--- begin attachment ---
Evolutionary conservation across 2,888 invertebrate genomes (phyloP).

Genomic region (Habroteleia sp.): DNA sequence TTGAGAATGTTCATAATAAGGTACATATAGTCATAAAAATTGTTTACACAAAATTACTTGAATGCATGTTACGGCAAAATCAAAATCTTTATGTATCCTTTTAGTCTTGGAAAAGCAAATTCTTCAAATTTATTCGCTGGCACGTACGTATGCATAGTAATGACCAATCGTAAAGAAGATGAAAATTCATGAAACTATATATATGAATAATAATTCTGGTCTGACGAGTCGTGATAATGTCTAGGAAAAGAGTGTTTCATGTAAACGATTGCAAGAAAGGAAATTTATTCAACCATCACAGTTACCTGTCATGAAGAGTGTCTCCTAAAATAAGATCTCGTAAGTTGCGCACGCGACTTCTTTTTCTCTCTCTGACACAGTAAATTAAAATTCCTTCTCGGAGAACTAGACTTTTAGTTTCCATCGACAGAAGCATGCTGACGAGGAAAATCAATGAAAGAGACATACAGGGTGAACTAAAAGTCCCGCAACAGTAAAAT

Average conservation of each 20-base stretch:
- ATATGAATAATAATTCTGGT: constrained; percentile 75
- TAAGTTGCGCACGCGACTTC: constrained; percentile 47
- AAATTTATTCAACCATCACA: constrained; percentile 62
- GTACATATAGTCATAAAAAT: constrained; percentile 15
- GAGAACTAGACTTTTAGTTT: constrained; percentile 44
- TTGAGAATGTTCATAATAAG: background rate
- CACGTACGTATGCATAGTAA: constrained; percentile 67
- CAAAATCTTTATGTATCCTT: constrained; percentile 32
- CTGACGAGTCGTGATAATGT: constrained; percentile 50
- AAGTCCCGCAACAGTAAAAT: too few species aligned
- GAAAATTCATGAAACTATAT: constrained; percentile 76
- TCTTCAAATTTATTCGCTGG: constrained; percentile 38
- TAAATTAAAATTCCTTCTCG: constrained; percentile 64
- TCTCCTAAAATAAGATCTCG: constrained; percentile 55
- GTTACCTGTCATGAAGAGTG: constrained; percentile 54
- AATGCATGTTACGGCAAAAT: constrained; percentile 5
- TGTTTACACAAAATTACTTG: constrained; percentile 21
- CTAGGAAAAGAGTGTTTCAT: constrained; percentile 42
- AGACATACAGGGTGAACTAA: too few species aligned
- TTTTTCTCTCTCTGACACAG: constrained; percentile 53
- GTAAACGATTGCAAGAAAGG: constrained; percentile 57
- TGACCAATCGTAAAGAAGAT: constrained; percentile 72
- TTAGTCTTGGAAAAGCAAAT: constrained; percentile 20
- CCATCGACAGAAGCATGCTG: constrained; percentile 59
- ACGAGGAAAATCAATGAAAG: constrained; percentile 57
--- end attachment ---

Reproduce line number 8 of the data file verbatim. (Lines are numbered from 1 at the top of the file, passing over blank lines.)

- GAGAACTAGACTTTTAGTTT: constrained; percentile 44